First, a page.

Technology coaches have a difficult job to begin with, and prioritizing the various responsibilities of their role entails creates even more challenges. From identifying opportunities for technology development and getting teacher buy-in, to coaching technology implementation and bridging the gap between IT and educators, technology coaches are spread pretty thin.
We spoke to our network of technology coaches to identify the 7 biggest challenges that they face…
1) TEACHER BUY-IN IS LACKING FOR TECHNOLOGY
A lot of teachers aren’t ready to buy into a technology tool if they’re not ready to really focus time on it. With the many responsibilities that come with teaching, it can be time-consuming for teachers to devote time to learning and understanding the benefits of new classroom technology. Technology coaches are challenged with getting buy-in from teachers for tools that can significantly improve classrooms.
Find a small starting point. Try to go for a quick win, don’t try to take on a huge project all at once, but focus on something smaller at first that you can get buy-in on and then move onto larger initiatives after you have a strong initial buy-in.
2) STAYING UP TO DATE WITH THE EDUCATIONAL TECHNOLOGY INDUSTRY
The educational technology industry is ever-changing, and although instructional strategies remain relatively constant, the connection between new technologies and instructional strategies is consistently changing. Technology coaches are challenged with staying up to date with educational technology industry trends and how these trends affect teachers’ instructional strategies.
Devote time every day to learning. Whether it’s to keep a beat of what’s happening in the tech world, or how to improve your technology coaching skills. Subscribe to EdTech blogs, newsletters, and other learning materials.
3) NOT ALL TEACHERS ARE ON THE SAME PAGE WITH TECHNOLOGY COMPETENCY AND SKILL LEVELS
Whether due to generational gaps or preferences for certain teaching styles, teachers are rarely on the same page when it comes to technology integration, competency and skill levels, but assuming that these factors predetermine whether or not teachers will be open to using technology tools can be detrimental to technology coaching. The challenge is to avoid making assumptions and instead understand that no two teachers are alike when it comes to technology.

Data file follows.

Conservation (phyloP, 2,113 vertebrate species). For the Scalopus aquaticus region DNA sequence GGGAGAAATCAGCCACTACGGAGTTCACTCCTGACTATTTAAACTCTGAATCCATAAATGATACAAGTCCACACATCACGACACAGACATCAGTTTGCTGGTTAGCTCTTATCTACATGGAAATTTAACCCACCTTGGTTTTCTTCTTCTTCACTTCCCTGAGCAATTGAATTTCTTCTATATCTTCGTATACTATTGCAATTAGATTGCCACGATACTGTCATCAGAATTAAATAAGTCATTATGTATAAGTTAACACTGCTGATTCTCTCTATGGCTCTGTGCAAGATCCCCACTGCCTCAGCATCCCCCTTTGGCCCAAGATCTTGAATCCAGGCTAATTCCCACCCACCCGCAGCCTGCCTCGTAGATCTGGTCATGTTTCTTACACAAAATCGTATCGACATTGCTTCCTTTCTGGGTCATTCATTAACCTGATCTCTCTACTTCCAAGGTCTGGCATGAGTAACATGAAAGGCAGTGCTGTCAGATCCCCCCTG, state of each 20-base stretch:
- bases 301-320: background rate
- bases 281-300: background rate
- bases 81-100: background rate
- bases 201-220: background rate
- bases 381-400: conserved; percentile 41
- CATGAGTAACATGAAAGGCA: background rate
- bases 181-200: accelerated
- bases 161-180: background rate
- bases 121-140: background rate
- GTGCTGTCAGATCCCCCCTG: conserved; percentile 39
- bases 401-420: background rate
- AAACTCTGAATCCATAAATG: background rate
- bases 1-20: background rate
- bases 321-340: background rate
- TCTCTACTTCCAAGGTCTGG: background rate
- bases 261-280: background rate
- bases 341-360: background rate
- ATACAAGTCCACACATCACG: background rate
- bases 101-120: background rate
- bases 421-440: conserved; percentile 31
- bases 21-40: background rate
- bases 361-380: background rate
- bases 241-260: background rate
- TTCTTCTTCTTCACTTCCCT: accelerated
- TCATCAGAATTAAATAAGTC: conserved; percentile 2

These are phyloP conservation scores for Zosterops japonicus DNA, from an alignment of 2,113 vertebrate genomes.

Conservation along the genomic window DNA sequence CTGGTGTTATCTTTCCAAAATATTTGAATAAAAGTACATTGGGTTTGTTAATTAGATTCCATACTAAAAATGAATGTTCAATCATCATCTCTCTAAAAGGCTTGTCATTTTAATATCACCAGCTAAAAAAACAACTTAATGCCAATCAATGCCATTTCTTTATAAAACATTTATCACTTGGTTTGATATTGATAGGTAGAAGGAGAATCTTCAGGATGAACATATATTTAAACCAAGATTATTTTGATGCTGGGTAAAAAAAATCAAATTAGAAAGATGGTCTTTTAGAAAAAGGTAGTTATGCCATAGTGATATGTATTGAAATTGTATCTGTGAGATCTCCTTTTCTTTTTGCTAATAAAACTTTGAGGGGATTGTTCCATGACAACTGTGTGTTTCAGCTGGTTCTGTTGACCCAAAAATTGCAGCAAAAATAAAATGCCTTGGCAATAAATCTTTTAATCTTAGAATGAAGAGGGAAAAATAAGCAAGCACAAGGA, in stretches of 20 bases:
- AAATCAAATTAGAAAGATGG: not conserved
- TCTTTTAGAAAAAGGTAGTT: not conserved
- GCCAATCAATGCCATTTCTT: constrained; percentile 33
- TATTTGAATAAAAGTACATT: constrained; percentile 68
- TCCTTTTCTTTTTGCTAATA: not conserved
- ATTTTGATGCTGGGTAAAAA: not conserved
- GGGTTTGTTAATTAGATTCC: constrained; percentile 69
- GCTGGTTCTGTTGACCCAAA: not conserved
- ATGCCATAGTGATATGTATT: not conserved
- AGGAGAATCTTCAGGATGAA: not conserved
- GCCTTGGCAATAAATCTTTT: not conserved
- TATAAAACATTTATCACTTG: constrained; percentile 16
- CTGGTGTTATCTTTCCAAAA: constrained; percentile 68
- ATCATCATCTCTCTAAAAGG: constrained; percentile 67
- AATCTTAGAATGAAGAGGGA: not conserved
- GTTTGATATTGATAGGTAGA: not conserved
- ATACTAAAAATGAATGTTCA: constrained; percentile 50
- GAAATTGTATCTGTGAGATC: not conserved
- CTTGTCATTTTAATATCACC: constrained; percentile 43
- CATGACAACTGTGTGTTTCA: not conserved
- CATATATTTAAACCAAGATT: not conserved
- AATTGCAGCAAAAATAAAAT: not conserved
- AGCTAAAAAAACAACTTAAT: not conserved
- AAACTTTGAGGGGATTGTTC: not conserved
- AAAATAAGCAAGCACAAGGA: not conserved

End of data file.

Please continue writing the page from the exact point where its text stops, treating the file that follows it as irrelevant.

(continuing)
Start with the instructional strategy, not the technology tool. Observe teaching strategies and what your teachers need, and then open up that dialogue about those technology tools that might help them.
4) TEACHERS ARE FEARFUL THAT TECHNOLOGY IS GOING TO ELIMINATE THEIR JOB
Technology coaches are challenged with helping teachers understand that technology is here to help them rather than replace them. Teachers can be fearful of technology that they are unfamiliar with, assuming that integrating technology into their curriculum will lead to their job being replaced by technology altogether.
Build strong, trusting relationships with teachers so that they will in turn trust the technology tools they are given. Talk about what teachers and students are expecting, and don’t let teachers’ fear rob students of their experience.
5) BALANCING TECHNOLOGY COACH RESPONSIBILITIES WITH OTHER ROLES
Technology coaches usually hold additional positions in their schools such as librarians, teachers, or broader tech support roles. A challenge for technology coaches can be finding a balance between the responsibilities of multiple roles, and finding alignment in these positions so that they aren’t spread too thin.
Find a way to streamline both roles. For instance, if you are both a librarian and tech coach, the responsibilities of these roles align, since technology is often run through a school’s library. Conduct tech workshops in the library!
6) REACHING TEACHERS WHO DON’T ACTIVELY SEEK OUT TECHNOLOGY LEARNING OPPORTUNITIES
Some teachers actively seek out learning opportunities from technology coaches whereas others will only take advantage of these opportunities if they are required to. Reaching those teachers who are not actively seeking technology coaching resources can be difficult for technology coaches, especially when it comes to making sure that teachers are on a similar page when it comes to technology.
Everyone learns differently. Some teachers might prefer hands-on training whereas others prefer reading about a technology tool. Understand your teachers’ various learning styles, so that you are coaching them in ways that will benefit them.
7) FINDING TIME FOR FACE-TO-FACE TEACHER COACHING WHEN TECHNOLOGY COACHES ARE LIMITED
Not all school districts are created equal – depending on a school or district size, technology coaches can be limited. Some districts only have a few technology coaches spread between a few dozen schools, whereas other districts have a designated technology coach in each school. For those districts that only have a few technology coaches, it can be challenging to find time to go to individual buildings in order to spend the face-to-face time with teachers that is crucial to successful technology coaching.
Consistant face-to-face coaching can be almost impossible given certain circumstances. Provide teachers with resources like webinars, blogs, newsletters, and checklists so that they are being coached even when a tech coach isn’t available on-site.
Looking for buy-in from teachers? Try Dyknow!
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